MadSci Network: Virology

Re: Did the AIDS virus come from monkeys?

Date: Tue May 23 15:25:19 2000
Posted By: Brian Foley, Post-doc/Fellow Molecular Genetics
Area of science: Virology
ID: 957699075.Vi

The short answer is "YES".

The long answer is that there are actually several AIDS viruses, and each of them came from a non-human primate. The virus that is causing the main AIDS epidemic worldwide is the HIV-1 M group virus, which most likely came from a subspecies of chimpanzee. Two other chimpanzee viruses also jumped from chimp to man, and became named HIV-1 O group and HIV-1 N group. The HIV-1 O and N groups have not spread out of Africa very much.

HIV-2 came from sootey mangabeys, and just as there were at least 3 transfers from chimps to humans to create the 3 groups of HIV-1, there were at least 5 transfers from sooty mangabeys to humans. Again only one of theose transfers resulted in an epidemic, and the HIV-2 epidemic is quite small, similar to the HIV-1 O group epidemic.

We don't yet know exactly how or when any of these transfers from non-human primates to humans ocurred. Almost everyone has a strong opinion about this, but nobody has any real proof yet. Some of the strong opinions are not based on any scientific evidence at all, and I won't discuss them here in a science discussion. The ideas/opinions that do have some basis in science include:

  1. The "cut hunter theory". Many people (both native Africans and Europeans on safari) have killed and eaten many different species of monkeys and apes. Eating the cooked meat would not likley transfer a virus, but if a person cut himself or herself and got monkey blood into the fresh would during the killing and butchering process, viruses would be quite likely to transfer. Arguments for this theory are that we know for sure that people do kill and butcher many species of monkeys and apes, both to eat them, and in the process of capturing them for zoos or pets or other reasons. Arguments against it are that people have probably been killing monkeys and apes for millions of years, and yet the global AIDS epidemic seems to be less than 100 years old.

  2. The "oral polio vaccine theory". There was an oral polio vaccine given to roughly 500,000 children and infants in the Ruzizi valley (western boarder of Uganda/Rwanda/Burundi) in 1957-1959. The people who made this vaccine are known to have used chimpanzees to test the vaccine, and the theory is that they may have also used chimpanzees to develop the vaccine. If they did use chimpanzee kidneys to grow the vaccine, the virus could possibly have been in the vaccine, and if it was in the vaccine, then children with bleeding mouths (just lost a tooth for example) could have become infected. Arguments against this are that it might possibly explain HIV-1 M group alone but that still leaves us looking for the source of 2 other HIV-1 group transfers and 6 HIV-2 transfers. Also, the origin of the HIV-1 M group appears to have been prior to 1940, and most likely closer to Cameroon than to the Ruzizi valley. Arguements for it are that we don't have any solid record of HIV-1 in humans before 1959 (the "before 1940" date is theoretical), and that it is possible that HIV-2 and the other HIV-1 groups were caused by other vaccines.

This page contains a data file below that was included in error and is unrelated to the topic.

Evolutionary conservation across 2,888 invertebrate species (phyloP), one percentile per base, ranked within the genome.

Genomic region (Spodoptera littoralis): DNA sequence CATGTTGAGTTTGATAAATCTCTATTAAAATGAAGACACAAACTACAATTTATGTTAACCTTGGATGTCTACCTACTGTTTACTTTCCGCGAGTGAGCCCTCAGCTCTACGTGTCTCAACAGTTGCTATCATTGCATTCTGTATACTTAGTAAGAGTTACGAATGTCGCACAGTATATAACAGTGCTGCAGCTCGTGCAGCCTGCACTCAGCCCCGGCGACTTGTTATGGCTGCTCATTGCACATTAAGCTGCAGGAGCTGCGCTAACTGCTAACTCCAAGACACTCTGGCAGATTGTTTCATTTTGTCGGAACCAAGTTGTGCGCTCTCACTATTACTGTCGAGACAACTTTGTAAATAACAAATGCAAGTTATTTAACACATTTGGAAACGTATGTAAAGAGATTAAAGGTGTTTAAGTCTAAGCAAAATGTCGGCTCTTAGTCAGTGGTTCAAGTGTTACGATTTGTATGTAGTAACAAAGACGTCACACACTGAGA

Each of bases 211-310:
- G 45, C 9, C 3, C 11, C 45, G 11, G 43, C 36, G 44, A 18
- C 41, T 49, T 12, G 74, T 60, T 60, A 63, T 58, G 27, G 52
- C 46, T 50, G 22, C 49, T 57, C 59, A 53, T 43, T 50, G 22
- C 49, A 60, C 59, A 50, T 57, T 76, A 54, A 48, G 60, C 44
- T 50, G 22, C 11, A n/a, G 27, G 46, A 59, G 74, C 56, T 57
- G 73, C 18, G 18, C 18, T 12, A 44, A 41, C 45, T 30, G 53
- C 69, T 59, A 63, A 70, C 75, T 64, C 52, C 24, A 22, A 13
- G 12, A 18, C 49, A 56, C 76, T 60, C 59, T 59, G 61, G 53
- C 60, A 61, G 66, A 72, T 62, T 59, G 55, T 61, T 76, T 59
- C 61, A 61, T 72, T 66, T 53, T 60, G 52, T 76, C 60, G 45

3. The "coevolution theory". HIV-1 could have evolved with humans over millions of years, just as SIV-CPZ evolved with chimpanzees and SIV-AGM evolved with African green monkeys and SIV-SMM evolved with sooty mangabeys. The similarity between HIV-1 and SIV-CPZ could be because we are more similar to chimpanzees than to other primates. This theory does not seem to be valid at all, because again the AIDS epidemic seems to be less than 100 years old, and HIV-2 was very clearly the result of at least 6 cross-species transmisson events.
Even if we someday narrow down when and how the different HIV-1 and HIV-2 strains were transferred from non-human primates to humans, we will still be wondering when and how the primates got the virus. It is clear that all lentiviruses are related, and it is clear that either primates got the virus from other mammals (goats, sheep, cattle [Asian buffalo and domestic cattle], cats [lions, pumas, housecats, etc], horses, and other species) or that the other mammals got the virus from the primates. We can tell it was a single transfer, but we can't tell which direction it went. We also cannot yet get even a rough estimate of when the primate/other mammal transfer took place. Viruses are too small to leave any fossils, and we don't have a lentivirus from a wolley mammoth or other frozen ice-age mammal to study yet. As far as I know, nobody has even looked for one yet (they've found mammoths and sabertooth tigers, but have not looked for viruses in them).

Brian Foley

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